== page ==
From J. P. M. Weale [10 December 1867]1
On the mountain top here I have discovered Pelargonium Bowkeri Harv: hitherto only known in the Transkeian country.2 This & various other observations lead me to believe that these inland mountain spurs detached mountain tops & valleys are islands of a former coast flora & fauna, but I will say more of this towards the conclusion.
I have received some answers from Mr. J H Bowker to your questions.3
A Kafir4 on being asked whether he thought East London was as fine a place as King Williamstown made a distinct “Achg!” like incipient vomiting, far more distinctly than any European could.5
Kafirs when in grief place their hands especially the women on their heads. They likewise do so to express surprise. They also place one hand on the chin & mouth in grief.
While in the magistrate’s court a short while ago I observed Christian Gaika listening attentively to a Kafir case. His chin was stretched forward & his forehead wrinkled up with the eyes rather prominent & directed forward & upward towards the witness box.
I had occasion whilst in Kafir land6 to chastise a servant, who had care of my horse for allowing the headstall to be stolen. Although not guilty himself I am convinced he knew who had taken it.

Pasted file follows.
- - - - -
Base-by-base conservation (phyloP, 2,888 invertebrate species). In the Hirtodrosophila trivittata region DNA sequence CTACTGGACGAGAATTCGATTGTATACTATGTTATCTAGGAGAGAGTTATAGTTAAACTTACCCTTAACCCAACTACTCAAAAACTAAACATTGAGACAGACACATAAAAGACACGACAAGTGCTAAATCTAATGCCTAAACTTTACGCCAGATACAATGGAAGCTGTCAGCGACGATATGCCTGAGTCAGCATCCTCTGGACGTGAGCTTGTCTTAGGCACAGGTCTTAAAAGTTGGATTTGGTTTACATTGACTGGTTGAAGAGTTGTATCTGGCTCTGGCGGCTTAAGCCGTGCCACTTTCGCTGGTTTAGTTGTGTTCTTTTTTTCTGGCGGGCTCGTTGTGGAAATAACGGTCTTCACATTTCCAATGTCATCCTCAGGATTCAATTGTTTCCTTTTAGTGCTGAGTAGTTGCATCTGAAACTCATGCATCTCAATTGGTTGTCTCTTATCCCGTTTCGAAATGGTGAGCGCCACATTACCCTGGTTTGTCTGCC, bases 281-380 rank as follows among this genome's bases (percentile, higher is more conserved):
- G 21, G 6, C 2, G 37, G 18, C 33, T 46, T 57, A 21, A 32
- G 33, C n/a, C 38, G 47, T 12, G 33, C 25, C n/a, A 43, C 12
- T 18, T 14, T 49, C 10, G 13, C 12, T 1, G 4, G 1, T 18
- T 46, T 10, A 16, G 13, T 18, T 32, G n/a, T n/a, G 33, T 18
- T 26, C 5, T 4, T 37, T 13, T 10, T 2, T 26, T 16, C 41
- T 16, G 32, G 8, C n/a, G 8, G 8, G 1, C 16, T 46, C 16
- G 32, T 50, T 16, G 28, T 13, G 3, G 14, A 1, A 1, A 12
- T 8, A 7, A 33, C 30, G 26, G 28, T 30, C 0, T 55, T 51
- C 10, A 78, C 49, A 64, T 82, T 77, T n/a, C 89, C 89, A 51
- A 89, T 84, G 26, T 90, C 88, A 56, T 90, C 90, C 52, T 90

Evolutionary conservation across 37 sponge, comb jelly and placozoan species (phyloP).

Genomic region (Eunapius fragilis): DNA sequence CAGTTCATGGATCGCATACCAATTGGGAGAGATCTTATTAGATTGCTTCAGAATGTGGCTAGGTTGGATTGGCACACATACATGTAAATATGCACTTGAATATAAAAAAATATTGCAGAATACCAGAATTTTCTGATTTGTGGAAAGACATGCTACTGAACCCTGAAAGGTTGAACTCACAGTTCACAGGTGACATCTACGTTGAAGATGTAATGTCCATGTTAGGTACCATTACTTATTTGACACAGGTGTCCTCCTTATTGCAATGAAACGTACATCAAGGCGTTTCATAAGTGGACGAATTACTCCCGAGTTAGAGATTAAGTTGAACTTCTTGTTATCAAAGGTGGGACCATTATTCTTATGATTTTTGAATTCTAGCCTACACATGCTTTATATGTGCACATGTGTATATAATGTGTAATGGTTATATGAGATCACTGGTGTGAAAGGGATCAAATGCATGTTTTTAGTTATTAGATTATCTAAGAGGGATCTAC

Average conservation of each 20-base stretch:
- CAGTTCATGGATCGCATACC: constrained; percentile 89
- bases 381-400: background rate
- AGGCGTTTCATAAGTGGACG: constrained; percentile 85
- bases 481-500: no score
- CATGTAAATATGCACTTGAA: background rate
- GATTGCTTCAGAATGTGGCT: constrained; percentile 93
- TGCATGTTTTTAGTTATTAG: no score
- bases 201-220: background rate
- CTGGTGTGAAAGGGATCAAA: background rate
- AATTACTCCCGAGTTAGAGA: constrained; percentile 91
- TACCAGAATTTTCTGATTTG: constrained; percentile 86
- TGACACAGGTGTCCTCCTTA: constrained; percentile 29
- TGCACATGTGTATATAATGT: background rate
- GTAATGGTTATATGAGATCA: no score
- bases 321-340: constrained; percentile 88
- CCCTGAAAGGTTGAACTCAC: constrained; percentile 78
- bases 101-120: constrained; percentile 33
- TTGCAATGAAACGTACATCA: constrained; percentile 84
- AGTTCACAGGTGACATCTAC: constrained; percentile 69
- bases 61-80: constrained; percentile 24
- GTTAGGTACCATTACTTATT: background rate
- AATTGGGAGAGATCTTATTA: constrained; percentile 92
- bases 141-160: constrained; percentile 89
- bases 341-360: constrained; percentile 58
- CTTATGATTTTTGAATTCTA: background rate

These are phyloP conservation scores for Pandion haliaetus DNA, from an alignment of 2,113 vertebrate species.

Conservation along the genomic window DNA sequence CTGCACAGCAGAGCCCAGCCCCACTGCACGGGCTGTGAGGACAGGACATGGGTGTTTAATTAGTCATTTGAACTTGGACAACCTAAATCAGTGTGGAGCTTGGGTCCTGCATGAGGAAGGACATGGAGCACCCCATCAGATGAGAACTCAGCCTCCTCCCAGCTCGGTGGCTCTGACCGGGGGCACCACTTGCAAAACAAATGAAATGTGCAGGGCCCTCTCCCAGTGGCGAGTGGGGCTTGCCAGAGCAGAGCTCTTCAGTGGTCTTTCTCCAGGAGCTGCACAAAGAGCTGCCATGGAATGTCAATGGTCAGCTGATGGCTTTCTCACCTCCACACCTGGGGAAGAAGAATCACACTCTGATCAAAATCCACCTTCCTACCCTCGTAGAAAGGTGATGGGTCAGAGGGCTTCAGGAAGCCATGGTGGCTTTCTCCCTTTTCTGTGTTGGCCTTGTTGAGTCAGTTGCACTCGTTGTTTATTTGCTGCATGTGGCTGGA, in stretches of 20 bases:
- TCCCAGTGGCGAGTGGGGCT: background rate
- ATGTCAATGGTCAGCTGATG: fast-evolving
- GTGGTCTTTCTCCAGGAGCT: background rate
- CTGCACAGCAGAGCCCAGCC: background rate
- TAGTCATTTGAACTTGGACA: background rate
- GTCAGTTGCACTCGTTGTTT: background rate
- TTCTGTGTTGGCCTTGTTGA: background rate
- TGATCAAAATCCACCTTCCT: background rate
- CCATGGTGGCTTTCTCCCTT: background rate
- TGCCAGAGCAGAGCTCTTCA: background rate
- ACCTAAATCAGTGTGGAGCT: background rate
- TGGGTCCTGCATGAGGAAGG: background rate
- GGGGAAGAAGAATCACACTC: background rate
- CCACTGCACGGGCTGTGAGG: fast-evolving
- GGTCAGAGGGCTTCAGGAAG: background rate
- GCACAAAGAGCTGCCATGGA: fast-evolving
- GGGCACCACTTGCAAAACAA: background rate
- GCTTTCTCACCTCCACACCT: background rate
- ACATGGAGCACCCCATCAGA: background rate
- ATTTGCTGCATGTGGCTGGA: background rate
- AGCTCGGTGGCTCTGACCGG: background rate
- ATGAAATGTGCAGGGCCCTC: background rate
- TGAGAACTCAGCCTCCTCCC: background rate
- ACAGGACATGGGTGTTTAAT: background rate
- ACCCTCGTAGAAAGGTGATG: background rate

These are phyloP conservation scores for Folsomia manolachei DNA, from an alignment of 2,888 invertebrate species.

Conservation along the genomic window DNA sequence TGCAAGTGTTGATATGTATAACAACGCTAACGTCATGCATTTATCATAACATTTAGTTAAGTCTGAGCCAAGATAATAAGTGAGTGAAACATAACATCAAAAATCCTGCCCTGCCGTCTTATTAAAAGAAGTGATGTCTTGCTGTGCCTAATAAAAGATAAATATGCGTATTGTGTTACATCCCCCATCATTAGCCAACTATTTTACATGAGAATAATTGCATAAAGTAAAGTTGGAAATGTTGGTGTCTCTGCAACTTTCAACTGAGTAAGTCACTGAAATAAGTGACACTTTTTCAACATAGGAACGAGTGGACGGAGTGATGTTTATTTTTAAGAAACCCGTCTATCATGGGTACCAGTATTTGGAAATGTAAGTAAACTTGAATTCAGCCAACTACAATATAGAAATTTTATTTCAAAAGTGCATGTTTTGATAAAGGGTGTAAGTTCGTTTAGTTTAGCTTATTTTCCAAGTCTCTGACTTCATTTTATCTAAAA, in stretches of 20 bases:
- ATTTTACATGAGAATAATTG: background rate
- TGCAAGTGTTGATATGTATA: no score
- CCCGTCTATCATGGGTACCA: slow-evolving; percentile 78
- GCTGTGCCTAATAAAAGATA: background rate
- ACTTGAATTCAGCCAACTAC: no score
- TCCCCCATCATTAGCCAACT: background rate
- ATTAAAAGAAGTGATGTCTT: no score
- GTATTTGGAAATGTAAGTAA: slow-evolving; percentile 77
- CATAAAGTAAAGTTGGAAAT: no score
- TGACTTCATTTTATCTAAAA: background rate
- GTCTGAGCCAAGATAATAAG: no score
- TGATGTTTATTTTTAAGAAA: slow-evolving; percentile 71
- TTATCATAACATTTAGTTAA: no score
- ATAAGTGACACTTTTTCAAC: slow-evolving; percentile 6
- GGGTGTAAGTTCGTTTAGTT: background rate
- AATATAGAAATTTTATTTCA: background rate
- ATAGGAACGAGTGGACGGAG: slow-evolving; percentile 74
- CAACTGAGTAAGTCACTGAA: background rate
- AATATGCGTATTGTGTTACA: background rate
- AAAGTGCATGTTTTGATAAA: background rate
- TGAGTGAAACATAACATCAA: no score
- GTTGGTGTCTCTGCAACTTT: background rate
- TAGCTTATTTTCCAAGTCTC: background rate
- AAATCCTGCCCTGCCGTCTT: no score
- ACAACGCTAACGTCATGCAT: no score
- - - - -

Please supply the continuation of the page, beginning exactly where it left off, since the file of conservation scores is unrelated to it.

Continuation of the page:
The women give way to grief very violently but not for a very long period. I noticed this the case of a young woman, Goondoo, who died from catching cold after child birth from gastric fever. Her sister Umfazi wept copiously; but as she, Goondoo, was very delirious before death none of the women would nurse her, but placed food in the hut.
You speak sanguinely about the civilization of the natives, & the fact that Christian Gaika can write.7 This appears to me an error into which most people in England fall, & I trust you will not think it unnecessary if I make some comments thereon.
Although by no means desirous of running down Missionary work, I must own that in my opinion their teaching is to little effect.
The principles on which they work—excepting always the Moravians & some others8—is almost purely an appeal to the emotions, & the longer a Kafir has been on a Mission Station the worse servant he is.
There is little or no attempt at inculcating by precept & habit either industry or economy. I have had occasion to visit some of the stations—one conducted by a very kind hearted & well meaning man, as far as I could see the Revd. Mr. Philip of Hankey9—& I
On expression among Kaffirs.